While, as the household code in the next section (5.22-6.9) shows, the application of this idea in the world is more complicated than the ideal lets on (for Paul does not undo the existing hierarchies that governed the household), we need to give the ideal its revolutionary due. In a world where everyone from the Emperor down to the lowliest slave was understood to be in a hierarchy of patronage, favour, and submission, the idea of mutual submission — addressed to everyone in a community — would be shocking. It is a teaching that Paul picks up from Jesus, who rejected his disciples’ wranglings for places of honour and power and told them instead to become “the slave of all” (Mark 10.44), and who used his last hours as a free man to wash his disciples’ feet, saying:
If I, your Lord and Teacher, have washed your feet, you also ought to wash one another’s feet. For I have set you an example, that you also should do as I have done to you. Very truly, I tell you, slaves are not greater than their master, nor are messengers greater than the one who sent them. (John 13.14-16)
And at the end of that same meal, he said:
I give you a new commandment, that you love one another. Just as I have loved you, you also should love one another. By this everyone will know that you are my disciples, if you have love for one another. (John 13.34-35)
From Christ’s own example and teaching we have this idea of service to one another motivated by love. And of course just at the start of Ephesians 5, Paul has exhorted his readers to imitate God’s love as revealed in Jesus’ self-transcending offering of his own life for the life of the world. Submission in the New Testament is the expression of the self-giving, other-focused, humble love lived out by Jesus and therefore expected of all Christians.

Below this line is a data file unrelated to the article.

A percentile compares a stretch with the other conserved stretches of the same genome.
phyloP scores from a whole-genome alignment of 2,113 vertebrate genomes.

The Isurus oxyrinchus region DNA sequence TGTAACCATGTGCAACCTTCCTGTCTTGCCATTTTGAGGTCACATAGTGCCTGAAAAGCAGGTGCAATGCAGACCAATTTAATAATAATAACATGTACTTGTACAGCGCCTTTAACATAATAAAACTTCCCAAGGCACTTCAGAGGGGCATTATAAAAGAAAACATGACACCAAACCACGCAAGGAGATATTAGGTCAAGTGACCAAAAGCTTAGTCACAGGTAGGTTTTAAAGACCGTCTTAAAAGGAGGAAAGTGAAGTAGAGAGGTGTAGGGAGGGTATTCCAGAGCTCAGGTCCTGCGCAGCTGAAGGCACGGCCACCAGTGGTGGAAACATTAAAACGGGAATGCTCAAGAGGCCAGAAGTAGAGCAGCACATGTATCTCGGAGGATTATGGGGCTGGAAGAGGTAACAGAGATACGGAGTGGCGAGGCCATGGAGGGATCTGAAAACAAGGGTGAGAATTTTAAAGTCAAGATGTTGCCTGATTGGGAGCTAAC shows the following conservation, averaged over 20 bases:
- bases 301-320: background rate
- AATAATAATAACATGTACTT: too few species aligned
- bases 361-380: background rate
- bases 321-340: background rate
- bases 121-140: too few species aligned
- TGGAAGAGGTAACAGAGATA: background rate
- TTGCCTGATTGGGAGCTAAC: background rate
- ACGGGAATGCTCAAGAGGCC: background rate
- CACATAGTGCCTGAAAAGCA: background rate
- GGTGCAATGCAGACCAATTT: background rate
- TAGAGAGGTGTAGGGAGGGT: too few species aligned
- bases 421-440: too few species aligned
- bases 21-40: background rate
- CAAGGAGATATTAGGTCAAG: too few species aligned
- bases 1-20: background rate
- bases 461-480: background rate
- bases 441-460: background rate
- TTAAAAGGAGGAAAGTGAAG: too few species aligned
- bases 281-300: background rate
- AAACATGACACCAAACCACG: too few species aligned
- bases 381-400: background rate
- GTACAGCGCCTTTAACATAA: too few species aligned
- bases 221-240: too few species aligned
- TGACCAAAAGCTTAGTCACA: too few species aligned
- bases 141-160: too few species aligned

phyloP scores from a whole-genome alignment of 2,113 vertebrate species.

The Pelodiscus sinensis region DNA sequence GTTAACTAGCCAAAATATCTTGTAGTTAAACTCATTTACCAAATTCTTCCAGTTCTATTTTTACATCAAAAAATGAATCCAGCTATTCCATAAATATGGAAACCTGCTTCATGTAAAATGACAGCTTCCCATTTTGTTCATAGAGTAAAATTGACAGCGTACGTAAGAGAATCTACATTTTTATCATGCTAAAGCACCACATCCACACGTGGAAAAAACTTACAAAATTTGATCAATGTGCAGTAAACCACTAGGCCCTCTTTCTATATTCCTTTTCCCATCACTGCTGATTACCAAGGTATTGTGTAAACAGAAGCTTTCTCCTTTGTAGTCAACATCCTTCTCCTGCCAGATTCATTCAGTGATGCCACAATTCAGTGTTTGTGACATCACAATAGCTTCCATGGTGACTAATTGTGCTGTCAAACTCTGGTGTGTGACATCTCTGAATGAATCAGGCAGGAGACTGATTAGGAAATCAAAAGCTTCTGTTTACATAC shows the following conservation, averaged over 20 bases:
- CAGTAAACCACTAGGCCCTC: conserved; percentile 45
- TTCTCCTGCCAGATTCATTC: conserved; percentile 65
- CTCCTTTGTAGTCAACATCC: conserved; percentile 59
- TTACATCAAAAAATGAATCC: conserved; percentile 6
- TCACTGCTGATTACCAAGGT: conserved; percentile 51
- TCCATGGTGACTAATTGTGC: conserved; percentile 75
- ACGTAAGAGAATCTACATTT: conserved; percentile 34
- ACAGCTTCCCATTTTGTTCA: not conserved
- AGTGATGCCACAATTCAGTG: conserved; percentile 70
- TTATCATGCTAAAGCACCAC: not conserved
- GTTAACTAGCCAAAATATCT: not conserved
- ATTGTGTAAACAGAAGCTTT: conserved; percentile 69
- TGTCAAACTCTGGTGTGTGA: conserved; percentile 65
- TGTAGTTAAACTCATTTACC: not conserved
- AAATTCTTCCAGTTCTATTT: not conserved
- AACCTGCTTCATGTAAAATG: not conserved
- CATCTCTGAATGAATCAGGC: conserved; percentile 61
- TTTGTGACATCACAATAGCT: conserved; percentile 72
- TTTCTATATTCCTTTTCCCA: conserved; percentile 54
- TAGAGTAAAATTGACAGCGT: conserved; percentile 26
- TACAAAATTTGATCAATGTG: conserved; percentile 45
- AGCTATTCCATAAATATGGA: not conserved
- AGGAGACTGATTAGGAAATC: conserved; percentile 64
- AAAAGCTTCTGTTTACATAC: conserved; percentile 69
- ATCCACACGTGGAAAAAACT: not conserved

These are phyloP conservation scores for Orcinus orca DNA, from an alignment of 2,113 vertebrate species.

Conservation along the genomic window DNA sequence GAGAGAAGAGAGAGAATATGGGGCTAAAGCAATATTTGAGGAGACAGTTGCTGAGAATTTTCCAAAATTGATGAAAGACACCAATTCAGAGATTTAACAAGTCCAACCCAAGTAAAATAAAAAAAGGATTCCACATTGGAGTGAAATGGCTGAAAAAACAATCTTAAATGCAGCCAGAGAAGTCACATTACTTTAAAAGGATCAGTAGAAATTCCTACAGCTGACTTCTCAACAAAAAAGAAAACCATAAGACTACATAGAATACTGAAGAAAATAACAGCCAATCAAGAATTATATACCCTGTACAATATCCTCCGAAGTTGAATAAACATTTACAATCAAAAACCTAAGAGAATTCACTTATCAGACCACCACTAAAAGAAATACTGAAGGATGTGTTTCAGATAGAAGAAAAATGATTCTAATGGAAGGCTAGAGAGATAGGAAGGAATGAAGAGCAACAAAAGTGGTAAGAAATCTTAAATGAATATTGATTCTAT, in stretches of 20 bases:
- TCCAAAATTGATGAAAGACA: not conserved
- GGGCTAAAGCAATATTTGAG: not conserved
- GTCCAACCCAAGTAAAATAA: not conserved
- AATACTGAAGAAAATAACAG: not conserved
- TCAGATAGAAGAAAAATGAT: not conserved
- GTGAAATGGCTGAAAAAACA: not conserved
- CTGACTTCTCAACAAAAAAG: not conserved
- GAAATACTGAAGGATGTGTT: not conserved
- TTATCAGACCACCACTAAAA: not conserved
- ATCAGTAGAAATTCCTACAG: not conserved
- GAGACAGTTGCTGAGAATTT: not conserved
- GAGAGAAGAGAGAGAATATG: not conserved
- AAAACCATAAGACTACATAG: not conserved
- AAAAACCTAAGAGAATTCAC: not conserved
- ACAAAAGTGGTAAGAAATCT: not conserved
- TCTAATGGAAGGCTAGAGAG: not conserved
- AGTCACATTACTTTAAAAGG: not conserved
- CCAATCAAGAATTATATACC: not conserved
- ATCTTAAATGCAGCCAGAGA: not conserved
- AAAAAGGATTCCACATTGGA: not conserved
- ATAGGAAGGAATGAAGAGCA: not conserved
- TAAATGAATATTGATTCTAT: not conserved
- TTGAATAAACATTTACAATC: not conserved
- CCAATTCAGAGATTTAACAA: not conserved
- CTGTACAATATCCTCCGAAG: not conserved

This is a wonderful and fundamentally Christian ideal, but, of course, it presumes that everyone in the community will be on the same page about it; if even one person is out of line, the call to mutual submission in love can be a recipe for abuse and coercion.
I’ve referred to this ideal as ‘mutual submission in love’. Theologically this is accurate since it is submission in imitation of Christ’s love. However, this is not the language Paul uses here. Rather, he says to submit to one another “in the fear of Christ.” This is the only time in the New Testament that this use of fear (common in the Scriptures, referring to God) is directed towards Jesus. This usage of fear should not be confused with the fear of violence or the fear of tyrants, but is about awe, wonder, and humility in the face of transcendent power. This seems particularly fitting in this setting, since Christ’s example of humble love is so great as to seem inimitable — and yet we are called to imitate it nonetheless. (Lord have mercy!)
This post has been a bit scattered, but to be fair, so has this section of Ephesians, which we might think of as an ‘off ramp’ carrying us from the section on general moral instruction to the household codes that follow. The section urges us to a life of wisdom, making the best use of our allotted time, and filled with the Holy Spirit, building one another up in faith, giving thanks to God as an expression of our restored proper relationship to created things, and submitting to one another in love, regardless of status or rank, in imitation of Christ.
This wonderful, idealistic vision of Christian life and community will need to stay front and centre as we tackle the next section of Ephesians, the challenging, much-maligned, and much-abused household code.